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Statement of the Royal Society’s position on the use of animals in research

The Royal Society believes that all research should be carried out with a high regard for animal welfare. At present the use of animals remains the only way for some areas of research to progress. The Society believes that where this research offers considerable benefits, it should go ahead under rigorous review to ensure it is absolutely necessary and there are no alternatives. At the same time steps must be taken to replace the use of animals, reduce the numbers used and refine procedures so the degree of suffering for animals is kept to the absolute minimum (the 3Rs).

Funding research that uses animals

The Society requires that the research it supports in the UK must comply with UK legislation and endorses the principle of the 3Rs (replace, refine and reduce). Researchers in receipt of Society funding report annually on their work, including their use of animals.

Animal research in the UK is regulated by the Animals (Scientific Procedures) Act 1986 which was updated in 2013. Everyone conducting animal research, as well as the facilities and the projects that they work on, must be licensed to do so. As part of the licensing procedures, research on animals is subjected to rigorous independent review in order to ensure that the use of animals is absolutely necessary and there are no alternatives. This review also considers whether any steps can be taken to replace, refine or reduce the number of animals used.

Find out more about UK regulation or licensing procedures on the Home Office website

International research supported by the Society must, as a minimum standard, be carried out in accordance with the principles of UK legislation as well as complying with all local legislation and ethical review procedures. Read the full policy.

The Society has over 20 award schemes for researchers, some of which may involve research with animals. The number of grants awarded each year that involve animals are detailed in this table.

The proportion of grants awarded each year by the Society that involve the use of animals has grown from 1.30% to 11.1% over the past seven years and has fluctuated around 10% for the past five years (download table (XLSX)).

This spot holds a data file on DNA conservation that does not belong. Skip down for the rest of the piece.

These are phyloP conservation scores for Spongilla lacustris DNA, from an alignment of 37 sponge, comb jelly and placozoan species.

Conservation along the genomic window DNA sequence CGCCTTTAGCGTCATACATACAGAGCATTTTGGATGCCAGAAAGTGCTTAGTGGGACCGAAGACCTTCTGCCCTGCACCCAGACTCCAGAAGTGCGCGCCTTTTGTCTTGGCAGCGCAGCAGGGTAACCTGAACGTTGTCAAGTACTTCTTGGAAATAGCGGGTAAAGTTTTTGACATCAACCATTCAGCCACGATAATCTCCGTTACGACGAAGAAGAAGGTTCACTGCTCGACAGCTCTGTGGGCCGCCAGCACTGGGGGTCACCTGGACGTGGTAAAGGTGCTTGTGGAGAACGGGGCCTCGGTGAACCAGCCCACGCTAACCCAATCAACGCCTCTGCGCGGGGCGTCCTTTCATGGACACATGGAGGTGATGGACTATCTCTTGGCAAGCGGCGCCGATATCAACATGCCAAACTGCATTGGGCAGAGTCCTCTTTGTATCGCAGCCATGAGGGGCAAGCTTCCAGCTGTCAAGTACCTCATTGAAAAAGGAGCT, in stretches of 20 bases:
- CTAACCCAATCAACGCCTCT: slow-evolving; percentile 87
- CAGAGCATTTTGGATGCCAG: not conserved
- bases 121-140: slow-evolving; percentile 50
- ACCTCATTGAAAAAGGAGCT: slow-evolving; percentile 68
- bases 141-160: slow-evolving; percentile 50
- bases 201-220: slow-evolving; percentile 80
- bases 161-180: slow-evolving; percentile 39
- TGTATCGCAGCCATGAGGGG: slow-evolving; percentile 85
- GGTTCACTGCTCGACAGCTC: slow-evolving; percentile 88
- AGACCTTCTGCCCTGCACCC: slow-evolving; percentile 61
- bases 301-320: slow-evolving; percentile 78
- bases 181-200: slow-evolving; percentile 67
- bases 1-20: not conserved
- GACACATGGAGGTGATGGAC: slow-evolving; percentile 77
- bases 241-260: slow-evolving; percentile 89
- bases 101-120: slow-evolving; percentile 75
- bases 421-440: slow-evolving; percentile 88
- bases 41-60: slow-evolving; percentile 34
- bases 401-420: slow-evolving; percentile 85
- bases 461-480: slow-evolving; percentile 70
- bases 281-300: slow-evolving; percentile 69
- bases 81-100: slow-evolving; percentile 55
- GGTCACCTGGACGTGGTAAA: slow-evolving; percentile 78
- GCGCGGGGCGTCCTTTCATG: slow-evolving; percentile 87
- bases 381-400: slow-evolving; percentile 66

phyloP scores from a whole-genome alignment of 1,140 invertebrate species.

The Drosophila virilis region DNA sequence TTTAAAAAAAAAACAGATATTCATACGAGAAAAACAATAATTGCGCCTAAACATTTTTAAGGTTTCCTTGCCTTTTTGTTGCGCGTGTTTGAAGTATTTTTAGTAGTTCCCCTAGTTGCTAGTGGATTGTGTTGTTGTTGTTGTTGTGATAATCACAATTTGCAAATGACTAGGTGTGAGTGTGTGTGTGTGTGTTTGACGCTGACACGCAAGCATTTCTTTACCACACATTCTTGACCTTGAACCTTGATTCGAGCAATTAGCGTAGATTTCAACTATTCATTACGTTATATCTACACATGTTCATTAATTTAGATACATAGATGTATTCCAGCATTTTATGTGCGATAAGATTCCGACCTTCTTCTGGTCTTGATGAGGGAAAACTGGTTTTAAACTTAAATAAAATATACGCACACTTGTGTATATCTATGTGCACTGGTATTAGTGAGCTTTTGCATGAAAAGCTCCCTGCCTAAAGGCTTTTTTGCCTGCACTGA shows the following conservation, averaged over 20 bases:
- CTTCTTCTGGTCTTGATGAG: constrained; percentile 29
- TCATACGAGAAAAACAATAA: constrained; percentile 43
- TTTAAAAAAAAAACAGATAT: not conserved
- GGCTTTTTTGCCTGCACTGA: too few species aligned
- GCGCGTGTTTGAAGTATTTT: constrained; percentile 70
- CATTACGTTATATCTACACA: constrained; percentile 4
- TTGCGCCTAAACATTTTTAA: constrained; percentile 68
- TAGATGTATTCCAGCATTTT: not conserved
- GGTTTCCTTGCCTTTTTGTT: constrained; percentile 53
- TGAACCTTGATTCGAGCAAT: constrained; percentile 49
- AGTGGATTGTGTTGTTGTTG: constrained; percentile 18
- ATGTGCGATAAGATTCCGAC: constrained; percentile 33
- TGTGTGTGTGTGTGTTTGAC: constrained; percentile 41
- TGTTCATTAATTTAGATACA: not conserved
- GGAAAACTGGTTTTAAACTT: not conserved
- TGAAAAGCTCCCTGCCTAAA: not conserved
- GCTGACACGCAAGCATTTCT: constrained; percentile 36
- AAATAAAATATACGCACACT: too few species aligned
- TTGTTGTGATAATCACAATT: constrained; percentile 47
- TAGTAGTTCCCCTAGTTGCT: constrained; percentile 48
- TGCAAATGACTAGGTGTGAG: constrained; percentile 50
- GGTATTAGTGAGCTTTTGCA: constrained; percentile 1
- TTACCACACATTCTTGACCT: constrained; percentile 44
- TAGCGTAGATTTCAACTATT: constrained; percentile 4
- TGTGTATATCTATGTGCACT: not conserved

How the Royal Society ensures high standards in the research using animals that it funds

Implementation of the principles in the following guidance is a condition of receiving funds from the Royal Society:

These guidelines set out the expectations for the use of animals in research and is therefore also useful to ethics committees, referees and Panel/Committee/Board members involved in reviewing research proposals.

The Royal Society must be satisfied that:

  • The simplest possible, or least sentient, species of animal appropriate is used
  • Distress and pain are avoided wherever possible
  • Appropriate experimental design to ensure the minimum number of animals possible is used, consistent with ensuring that scientific objectives will be met
  • There are no feasible alternatives
  • All reasonable efforts have been made to address the principles (replace, reduce, refine) of the 3Rs
  • All proposals using animals should explain not only why the use of animals is necessary and the ethical implications of the planned experiments, but also clearly describe how the planned experimental design is appropriate to give robust results
  • All animal work will be done in strict compliance with local Animal Welfare Ethical Review Board (AWERB) committee requirements, sector standards and applicable law including, in the UK, the Animals (Scientific Procedures) Act 1986
  • Welfare standards are consistent with the principles of UK legislation and that the guidance documents set out above are applied and maintained, even where the funded research is to be performed outside the UK
  • The research has been independently peer reviewed, and applications which propose the use of non-human primates (NHPs), cats, dogs or equines, which are specially protected species under the Animals (Scientific Procedures) Act 1986, are subject to additional peer review by the NC3Rs

How the Royal Society implements its policy

The Royal Society is committed to ensuring that our policy on animal research is implemented effectively to help reduce animal use in research, improve welfare standards, and due to the scientific benefits, ensure that appropriate models are used, and that experimental design is scientifically robust and reproducible.